Rising Transport Equipment, Machinery Production to Boost US Rubber Demand


Cleveland, OH, July 22, 2022 — US rubber demand is forecast to increase 1.0% per year in nominal terms through 2026 from a high 2021 base, according to Rubber: United States, a report recently released by Freedonia Focus Reports. Suppliers are expected to benefit from projected increases in US production of rubber products, such as tires, hoses, and belts, amid increasing output of transportation equipment and machinery. Demand in nominal terms will also be supported by elevated oil prices, resulting from Russia’s invasion of Ukraine in February 2022 and subsequent international sanctions.

US shipments of synthetic rubber are forecast to expand 1.7% annually to 2026. Increasing demand for rubber as the economy continues to recover from the negative effects of COVID-19 will boost shipments. Competition from foreign suppliers, as well as alternatives to synthetic rubber, will prevent faster gains. Higher crude oil prices – and subsequently higher prices for petroleum-based rubber products, which may benefit domestic shipments in nominal terms in the short run – will lead manufacturers toward alternatives to synthetic rubber, particularly ones that are more environmentally sustainable.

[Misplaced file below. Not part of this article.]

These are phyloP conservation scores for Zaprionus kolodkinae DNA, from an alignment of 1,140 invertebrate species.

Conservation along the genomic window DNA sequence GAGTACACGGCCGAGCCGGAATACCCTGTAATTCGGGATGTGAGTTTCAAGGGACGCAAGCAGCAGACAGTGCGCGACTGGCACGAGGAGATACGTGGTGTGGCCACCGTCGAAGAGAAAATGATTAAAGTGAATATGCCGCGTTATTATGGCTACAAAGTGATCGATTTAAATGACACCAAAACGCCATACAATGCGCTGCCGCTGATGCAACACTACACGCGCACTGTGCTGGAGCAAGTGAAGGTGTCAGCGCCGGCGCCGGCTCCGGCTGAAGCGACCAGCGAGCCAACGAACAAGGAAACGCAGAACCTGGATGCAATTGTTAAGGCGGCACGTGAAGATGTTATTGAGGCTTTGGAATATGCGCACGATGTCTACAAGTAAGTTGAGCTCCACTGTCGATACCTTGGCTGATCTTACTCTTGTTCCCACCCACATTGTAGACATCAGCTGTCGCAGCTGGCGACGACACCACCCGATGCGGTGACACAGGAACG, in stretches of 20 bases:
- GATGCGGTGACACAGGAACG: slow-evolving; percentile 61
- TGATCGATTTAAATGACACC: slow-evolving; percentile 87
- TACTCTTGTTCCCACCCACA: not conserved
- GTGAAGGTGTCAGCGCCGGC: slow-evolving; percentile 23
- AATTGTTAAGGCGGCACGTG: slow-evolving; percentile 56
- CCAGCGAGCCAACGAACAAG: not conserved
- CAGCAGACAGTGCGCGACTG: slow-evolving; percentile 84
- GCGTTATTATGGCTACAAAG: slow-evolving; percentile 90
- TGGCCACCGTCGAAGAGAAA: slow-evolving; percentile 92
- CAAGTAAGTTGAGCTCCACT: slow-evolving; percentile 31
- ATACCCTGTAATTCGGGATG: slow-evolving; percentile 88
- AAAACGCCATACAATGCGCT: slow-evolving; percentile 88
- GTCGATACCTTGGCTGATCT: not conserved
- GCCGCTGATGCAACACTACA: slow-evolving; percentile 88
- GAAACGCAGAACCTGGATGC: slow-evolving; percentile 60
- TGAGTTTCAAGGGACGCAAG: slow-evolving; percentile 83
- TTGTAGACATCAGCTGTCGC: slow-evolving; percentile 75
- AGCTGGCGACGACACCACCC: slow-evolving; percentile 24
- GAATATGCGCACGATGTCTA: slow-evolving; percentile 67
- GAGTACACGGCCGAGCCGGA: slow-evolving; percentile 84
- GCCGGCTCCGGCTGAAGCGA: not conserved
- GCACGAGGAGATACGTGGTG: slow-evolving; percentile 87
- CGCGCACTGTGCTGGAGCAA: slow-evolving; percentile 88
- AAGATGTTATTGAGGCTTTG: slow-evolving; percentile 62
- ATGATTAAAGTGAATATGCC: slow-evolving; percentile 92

These and other key insights are featured in Rubber: United States. This report forecasts to 2022 and 2026 US rubber demand and synthetic rubber shipments in nominal US dollars at the manufacturer level. Total demand is segmented by type in terms of:

  • styrene-butadiene rubber (SBR)
  • polybutadiene (BR)
  • natural rubber
  • chloroprene rubber (CR); isobutylene isoprene, or butyl, rubber (IIR); isoprene rubber (IR); and nitrile rubber (NBR)
  • ethylene-propylene diene monomer (EPDM)
  • other synthetic rubbers such as acrylic and fluoroelastomers

To illustrate historical trends, total demand, total shipments, the various segments, and trade are provided in annual series from 2011 to 2021.

The scope of this report is defined as thermoset elastomers and excludes thermoplastic elastomers (e.g., thermoplastic polyurethanes) as well as silicone elastomers. Reclaimed rubber is also excluded. Rubber demand represents the raw elastomers, before the compounding stage. Re-exports of rubber are excluded from demand and trade figures.

More information about the report is available at: